Food and drink expert Francis Gimblett has spent the last few months travelling across the country from the South Downs to the Highlands of Scotland, ‘wild camping’ in his Land Rover to find out the challenges facing today’s artisan cheesemakers and to discover if there’s a future for British cheese post-Brexit.
What does a typical day on the cheese trail involve?
I arrive at my destination, whether that is a farm or a dairy, the night before and then set up the roof tent on top of the Land Rover before cooking myself supper or finding a nearby pub – local ale helping to assist a night’s rest. I tend to get up early and write tasting notes for the previous day’s cheeses, as the morning is the best time to taste. I then allow myself my first coffee and cook some porridge.
The visits have so far all been different, as no combination of land, animals, recipes, people and their stories have been the same. All the cheeses have been unique. From a semi-soft, blue-veined buffalo milk cheese made in Lancashire to a raw milk prize winner in the heart of west Wales.
A visit generally comprises watching a ‘make’ – the process of transforming the milk into curd, cutting and moulding – or tasting mature cheeses with the cheesemakers in their maturation rooms. Despite not yet meeting a rich cheesemaker, they are some of the happiest folk I’ve encountered. Perhaps it is the magic of having your hands in curd?
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Where did the idea for ‘100 cheesemakers in 100 days’ come from?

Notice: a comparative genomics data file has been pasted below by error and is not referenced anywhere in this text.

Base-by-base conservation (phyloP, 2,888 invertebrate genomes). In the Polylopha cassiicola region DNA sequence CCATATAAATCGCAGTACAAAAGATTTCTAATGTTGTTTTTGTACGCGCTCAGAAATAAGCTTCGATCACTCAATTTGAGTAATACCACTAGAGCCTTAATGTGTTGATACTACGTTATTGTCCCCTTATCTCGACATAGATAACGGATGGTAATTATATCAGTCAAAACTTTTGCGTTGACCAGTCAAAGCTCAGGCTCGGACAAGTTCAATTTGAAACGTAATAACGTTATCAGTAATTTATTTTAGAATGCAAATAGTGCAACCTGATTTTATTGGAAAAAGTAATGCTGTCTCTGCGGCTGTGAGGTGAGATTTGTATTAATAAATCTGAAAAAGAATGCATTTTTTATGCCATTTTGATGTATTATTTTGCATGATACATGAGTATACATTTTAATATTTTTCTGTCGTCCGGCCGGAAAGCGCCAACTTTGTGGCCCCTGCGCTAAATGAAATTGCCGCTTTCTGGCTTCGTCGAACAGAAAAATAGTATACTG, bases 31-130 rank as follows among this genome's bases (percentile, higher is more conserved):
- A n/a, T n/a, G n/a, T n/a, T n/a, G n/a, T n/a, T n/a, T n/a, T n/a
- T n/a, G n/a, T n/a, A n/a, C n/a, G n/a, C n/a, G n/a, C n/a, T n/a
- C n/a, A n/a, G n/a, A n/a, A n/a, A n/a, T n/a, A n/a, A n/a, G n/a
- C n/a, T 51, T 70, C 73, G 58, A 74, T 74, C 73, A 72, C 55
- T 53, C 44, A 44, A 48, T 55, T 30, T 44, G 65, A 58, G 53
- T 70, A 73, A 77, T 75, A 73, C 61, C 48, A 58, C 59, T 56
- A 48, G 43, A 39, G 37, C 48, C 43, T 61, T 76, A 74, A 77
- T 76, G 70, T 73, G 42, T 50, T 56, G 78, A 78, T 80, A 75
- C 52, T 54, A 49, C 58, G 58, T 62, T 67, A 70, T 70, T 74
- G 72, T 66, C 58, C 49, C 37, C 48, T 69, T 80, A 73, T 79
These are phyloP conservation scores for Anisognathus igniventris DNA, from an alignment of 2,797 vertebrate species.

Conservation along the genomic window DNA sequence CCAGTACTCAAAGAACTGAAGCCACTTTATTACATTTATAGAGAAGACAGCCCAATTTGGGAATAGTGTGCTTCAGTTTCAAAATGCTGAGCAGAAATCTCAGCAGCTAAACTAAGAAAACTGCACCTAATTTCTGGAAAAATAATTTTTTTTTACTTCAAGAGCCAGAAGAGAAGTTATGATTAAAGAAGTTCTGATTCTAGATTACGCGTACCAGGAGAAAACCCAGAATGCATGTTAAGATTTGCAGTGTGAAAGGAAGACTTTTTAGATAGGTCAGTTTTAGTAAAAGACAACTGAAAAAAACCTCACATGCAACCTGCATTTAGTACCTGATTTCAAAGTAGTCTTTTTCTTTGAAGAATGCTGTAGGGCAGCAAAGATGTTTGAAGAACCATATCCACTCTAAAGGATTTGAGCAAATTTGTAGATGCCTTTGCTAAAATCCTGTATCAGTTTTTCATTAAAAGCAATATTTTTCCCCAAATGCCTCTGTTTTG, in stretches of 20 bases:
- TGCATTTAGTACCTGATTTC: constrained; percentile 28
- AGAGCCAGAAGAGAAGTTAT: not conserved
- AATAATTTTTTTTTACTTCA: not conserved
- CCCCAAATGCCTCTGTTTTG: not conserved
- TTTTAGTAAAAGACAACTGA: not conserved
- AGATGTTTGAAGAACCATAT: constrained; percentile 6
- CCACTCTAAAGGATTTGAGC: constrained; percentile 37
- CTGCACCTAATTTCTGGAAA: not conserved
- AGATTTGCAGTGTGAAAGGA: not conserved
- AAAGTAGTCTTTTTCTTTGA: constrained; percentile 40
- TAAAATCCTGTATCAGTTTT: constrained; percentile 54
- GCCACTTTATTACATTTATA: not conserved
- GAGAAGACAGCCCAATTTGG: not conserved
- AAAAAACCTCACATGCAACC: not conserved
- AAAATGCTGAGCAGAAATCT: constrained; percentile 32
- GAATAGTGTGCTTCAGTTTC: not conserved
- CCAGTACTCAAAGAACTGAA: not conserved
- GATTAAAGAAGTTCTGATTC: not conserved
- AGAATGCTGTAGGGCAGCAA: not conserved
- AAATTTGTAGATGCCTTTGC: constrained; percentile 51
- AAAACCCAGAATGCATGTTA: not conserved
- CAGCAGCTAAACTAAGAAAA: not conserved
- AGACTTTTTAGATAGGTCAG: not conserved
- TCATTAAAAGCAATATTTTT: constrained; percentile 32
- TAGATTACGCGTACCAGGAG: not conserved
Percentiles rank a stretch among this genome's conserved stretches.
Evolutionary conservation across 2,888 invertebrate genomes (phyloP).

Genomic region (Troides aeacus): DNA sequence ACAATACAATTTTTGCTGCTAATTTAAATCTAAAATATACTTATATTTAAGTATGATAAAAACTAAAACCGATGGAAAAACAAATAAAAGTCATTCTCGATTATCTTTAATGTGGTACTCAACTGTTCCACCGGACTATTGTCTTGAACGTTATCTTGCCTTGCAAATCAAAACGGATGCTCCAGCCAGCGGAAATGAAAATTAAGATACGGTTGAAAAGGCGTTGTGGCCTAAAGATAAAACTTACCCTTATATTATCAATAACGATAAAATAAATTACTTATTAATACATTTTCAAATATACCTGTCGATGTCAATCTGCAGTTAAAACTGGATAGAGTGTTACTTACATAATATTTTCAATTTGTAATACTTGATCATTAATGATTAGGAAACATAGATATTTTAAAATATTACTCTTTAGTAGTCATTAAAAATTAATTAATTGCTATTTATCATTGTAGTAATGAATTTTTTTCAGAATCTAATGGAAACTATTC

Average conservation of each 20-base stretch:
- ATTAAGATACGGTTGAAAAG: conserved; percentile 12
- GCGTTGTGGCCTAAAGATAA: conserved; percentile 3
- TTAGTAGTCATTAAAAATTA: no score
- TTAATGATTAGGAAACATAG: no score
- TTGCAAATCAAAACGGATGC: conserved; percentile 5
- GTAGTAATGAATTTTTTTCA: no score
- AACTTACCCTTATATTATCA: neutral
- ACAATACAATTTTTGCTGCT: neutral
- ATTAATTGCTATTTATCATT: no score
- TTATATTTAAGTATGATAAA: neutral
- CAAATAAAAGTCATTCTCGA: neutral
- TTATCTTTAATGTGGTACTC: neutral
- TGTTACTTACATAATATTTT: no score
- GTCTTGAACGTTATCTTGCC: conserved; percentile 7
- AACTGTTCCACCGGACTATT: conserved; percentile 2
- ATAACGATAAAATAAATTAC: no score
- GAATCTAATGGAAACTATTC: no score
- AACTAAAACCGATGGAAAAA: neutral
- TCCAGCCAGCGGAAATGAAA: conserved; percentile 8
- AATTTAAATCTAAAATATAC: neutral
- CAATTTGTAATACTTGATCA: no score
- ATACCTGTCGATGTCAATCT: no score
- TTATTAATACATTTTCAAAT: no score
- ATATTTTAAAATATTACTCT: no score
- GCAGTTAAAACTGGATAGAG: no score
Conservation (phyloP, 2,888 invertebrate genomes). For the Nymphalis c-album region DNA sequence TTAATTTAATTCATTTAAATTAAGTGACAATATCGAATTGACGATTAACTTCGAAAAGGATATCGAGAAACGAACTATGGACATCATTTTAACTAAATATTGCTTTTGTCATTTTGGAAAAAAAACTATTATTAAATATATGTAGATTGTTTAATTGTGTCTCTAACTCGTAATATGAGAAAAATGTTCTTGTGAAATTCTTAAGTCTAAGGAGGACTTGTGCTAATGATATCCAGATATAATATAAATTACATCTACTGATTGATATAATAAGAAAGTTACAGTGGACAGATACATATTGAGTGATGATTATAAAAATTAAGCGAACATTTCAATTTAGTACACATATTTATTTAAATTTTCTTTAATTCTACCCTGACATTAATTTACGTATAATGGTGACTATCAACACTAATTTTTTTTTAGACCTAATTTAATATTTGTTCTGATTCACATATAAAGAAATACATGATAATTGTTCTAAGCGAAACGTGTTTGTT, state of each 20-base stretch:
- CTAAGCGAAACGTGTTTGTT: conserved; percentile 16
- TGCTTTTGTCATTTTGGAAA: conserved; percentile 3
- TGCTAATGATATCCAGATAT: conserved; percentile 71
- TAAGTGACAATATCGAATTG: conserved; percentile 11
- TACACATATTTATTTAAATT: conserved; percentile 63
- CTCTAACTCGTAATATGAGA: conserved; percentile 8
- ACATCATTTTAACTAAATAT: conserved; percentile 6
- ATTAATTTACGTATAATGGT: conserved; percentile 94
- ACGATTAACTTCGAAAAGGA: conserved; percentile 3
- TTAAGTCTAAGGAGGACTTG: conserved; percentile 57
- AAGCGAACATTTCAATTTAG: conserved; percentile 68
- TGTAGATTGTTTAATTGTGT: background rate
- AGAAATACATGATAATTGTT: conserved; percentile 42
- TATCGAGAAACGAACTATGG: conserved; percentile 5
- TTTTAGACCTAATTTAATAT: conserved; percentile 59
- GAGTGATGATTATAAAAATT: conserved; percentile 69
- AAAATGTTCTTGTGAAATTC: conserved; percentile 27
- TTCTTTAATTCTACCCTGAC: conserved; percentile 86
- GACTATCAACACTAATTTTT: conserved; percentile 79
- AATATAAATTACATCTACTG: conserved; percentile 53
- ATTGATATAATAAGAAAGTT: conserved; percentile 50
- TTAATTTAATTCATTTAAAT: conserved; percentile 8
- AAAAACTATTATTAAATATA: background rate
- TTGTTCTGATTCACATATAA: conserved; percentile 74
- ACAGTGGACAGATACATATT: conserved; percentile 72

When my wife and I first started making our own cheese in the Surrey Hills, we struggled to find a farm which could supply us with milk. They were either tied into a contract with the big dairies or the milk quality wasn’t good enough for cheese. We did eventually find a local herd of Jersey cows which now supplies the milk for our Floyd cheese, but the experience got me thinking. I’ve studied the French model of cheese production, where dairy farmers work with cheesemakers to create artisan cheeses from small pasture-fed herds. I wanted to find out if we can do more of that in this country – because after all, you can’t make an excellent cheese without having top quality milk. And so, the idea of a road trip was born.
What is it about cheese-making that appeals?
Ultimately it is the process of creating something that puts a smile on people’s faces. It’s a form of storytelling, but instead of words it is the flavours telling the tale. Artisan cheese should taste the way it does because of the environment and aspirations of the people. It’s impossible to manufacture complexity, or a range of subtle flavours that each tell you something about how it was made.
Do you have a favourite cheese?
My favourite is always the next new one, largely because I’m greedy but also because an artisan cheese is like a book, and reading something new and wonderful is always a little more exciting than re-reading an old favourite. On my road trip, I have been lucky enough to taste around 200 cheeses so far, all unique to the small dairies and herds which produce them.
What’s the biggest challenge facing the UK cheese industry today?
It is the decline of small dairies producing high quality milk fit for making good cheese – around one small British dairy is closing every day. We have a short window of time before we will be stuck at the current level of cheesemakers, which is one-tenth of some of the European cheesemaking countries. I am worried that in 10 years there will be no small farms left for aspiring cheesemakers to make cheese from.
Where do you go from here?
When I finally arrive home to Surrey, I need to start the even tougher task of writing the book – 100 Cheesemakers – and then, of course, find a publisher!
- Francis Gimblett is on the final leg of his `100 cheesemakers in 100 days’ road trip, currently in the south west of England before his final stop in Northern Ireland. Follow his journey on Instagram (@francisgimblett) and his website tasteofthevine.co.uk